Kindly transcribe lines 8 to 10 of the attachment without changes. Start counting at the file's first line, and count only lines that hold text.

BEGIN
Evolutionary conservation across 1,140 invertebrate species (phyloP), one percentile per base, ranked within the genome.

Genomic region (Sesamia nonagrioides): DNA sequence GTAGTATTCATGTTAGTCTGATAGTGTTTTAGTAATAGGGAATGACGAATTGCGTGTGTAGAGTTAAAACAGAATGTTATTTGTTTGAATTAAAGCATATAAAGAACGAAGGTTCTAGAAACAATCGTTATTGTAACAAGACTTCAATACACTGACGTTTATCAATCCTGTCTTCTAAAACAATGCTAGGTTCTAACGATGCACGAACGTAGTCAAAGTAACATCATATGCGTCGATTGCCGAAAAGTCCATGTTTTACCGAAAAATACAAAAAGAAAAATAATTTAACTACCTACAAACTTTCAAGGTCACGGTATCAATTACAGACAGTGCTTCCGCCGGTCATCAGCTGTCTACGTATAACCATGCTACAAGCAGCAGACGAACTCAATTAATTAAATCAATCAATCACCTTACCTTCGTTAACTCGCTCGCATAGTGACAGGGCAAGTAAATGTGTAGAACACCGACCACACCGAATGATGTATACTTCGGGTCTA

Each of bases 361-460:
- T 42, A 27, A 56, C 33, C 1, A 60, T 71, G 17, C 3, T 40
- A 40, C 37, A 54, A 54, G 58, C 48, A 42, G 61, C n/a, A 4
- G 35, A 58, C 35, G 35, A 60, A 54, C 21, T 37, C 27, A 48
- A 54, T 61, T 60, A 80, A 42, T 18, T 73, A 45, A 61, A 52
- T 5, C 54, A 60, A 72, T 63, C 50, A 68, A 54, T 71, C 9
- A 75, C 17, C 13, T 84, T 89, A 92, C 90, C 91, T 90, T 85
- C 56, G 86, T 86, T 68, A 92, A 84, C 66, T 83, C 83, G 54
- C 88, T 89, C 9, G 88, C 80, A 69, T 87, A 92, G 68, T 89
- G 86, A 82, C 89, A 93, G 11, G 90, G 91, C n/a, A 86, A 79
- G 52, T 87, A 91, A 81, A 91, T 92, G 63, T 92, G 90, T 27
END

- T 5, C 54, A 60, A 72, T 63, C 50, A 68, A 54, T 71, C 9
- A 75, C 17, C 13, T 84, T 89, A 92, C 90, C 91, T 90, T 85
- C 56, G 86, T 86, T 68, A 92, A 84, C 66, T 83, C 83, G 54